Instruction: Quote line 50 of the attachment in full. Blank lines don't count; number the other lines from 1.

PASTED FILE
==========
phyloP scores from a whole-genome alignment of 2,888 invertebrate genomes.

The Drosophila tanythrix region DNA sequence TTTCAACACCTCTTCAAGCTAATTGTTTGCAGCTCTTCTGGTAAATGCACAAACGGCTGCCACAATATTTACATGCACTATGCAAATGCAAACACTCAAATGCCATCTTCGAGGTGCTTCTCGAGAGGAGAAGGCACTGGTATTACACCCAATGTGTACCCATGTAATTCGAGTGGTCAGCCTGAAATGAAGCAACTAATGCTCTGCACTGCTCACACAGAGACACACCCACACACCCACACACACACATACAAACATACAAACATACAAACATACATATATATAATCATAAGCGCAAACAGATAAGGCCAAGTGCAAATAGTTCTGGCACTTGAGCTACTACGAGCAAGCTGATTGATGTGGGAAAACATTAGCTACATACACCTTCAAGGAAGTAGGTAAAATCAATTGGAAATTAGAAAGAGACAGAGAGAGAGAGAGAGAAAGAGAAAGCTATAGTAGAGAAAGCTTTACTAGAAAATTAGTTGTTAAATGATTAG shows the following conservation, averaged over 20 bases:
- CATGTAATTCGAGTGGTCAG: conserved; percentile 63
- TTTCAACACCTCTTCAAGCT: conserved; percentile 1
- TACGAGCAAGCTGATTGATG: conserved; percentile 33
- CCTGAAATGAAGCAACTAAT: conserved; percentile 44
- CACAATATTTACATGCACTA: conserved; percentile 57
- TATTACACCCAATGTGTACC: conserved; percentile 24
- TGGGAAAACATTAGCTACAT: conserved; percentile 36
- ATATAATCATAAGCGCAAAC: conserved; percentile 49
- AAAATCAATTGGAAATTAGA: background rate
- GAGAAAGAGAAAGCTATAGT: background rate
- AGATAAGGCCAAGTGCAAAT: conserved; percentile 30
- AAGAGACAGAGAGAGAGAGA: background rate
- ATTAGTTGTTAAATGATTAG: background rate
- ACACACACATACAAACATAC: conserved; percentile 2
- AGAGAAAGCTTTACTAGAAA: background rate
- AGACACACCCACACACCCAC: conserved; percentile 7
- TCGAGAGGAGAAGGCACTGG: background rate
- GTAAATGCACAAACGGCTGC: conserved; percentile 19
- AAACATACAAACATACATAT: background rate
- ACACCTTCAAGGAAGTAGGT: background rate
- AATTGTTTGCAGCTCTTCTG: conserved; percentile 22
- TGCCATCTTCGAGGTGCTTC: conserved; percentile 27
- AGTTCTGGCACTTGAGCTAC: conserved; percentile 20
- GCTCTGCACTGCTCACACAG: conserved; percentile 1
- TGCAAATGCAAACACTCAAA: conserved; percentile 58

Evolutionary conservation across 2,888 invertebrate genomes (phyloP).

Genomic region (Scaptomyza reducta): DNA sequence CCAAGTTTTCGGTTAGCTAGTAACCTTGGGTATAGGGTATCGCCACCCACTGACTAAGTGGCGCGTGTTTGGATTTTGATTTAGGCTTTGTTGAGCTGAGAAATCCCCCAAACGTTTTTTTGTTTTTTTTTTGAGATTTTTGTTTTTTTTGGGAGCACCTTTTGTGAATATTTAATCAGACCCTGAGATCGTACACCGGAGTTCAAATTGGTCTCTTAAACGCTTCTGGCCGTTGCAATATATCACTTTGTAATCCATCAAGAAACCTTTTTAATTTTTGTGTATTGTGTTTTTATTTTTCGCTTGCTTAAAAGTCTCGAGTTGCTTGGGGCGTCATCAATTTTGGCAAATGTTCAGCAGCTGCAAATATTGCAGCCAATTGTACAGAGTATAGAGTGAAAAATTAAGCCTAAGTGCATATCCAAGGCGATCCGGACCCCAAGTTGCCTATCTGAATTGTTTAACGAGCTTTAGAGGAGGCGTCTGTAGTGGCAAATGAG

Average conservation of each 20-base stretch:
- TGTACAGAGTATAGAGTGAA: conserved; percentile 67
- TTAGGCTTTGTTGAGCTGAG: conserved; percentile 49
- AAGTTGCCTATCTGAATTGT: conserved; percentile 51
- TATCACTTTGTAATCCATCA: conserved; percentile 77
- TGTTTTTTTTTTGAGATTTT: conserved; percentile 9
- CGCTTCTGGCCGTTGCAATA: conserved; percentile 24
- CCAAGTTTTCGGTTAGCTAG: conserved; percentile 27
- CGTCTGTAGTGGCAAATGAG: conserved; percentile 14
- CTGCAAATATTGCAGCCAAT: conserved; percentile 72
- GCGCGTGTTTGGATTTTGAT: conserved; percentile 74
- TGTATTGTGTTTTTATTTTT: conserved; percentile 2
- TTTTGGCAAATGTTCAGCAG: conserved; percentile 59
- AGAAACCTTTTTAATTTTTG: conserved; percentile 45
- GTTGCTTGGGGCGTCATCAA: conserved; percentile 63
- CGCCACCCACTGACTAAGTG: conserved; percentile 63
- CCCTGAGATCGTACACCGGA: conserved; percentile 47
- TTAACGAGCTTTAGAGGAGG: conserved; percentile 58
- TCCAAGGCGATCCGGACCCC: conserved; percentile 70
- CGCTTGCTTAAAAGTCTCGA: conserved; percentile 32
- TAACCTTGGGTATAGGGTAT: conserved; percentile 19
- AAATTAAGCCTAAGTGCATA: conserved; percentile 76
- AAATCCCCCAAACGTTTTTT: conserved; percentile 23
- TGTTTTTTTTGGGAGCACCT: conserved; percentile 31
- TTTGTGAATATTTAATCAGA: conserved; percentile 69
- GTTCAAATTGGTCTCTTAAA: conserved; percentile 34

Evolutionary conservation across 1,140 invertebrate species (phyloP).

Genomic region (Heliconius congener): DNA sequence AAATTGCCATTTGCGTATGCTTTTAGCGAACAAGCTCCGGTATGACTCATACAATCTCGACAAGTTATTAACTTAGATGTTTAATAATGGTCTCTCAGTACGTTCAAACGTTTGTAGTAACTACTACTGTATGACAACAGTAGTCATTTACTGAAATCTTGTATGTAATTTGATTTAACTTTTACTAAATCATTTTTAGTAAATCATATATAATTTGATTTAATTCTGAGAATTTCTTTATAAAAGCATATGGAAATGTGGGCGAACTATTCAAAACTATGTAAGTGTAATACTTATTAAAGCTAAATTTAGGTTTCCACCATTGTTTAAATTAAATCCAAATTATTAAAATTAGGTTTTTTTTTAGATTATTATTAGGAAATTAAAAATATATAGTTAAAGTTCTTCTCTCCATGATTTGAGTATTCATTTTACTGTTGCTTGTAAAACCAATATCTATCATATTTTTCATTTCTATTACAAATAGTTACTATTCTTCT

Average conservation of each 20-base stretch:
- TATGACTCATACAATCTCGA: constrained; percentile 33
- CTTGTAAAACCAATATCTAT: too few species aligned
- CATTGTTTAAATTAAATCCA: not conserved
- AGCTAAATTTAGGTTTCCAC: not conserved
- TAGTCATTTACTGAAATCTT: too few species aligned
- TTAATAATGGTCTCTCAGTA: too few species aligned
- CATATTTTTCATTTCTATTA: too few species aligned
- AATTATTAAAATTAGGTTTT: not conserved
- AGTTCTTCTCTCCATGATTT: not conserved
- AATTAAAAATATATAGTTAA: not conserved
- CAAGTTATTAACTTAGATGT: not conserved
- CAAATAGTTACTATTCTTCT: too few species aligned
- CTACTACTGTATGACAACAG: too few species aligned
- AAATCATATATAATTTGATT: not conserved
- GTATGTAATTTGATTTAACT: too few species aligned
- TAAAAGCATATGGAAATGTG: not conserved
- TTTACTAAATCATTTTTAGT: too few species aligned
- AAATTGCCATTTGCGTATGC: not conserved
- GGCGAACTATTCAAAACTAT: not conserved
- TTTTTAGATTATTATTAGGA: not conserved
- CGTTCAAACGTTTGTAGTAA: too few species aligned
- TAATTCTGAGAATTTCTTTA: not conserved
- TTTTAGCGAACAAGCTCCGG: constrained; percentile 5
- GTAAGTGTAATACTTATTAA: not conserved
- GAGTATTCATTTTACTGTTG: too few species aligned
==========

- TAACCTTGGGTATAGGGTAT: conserved; percentile 19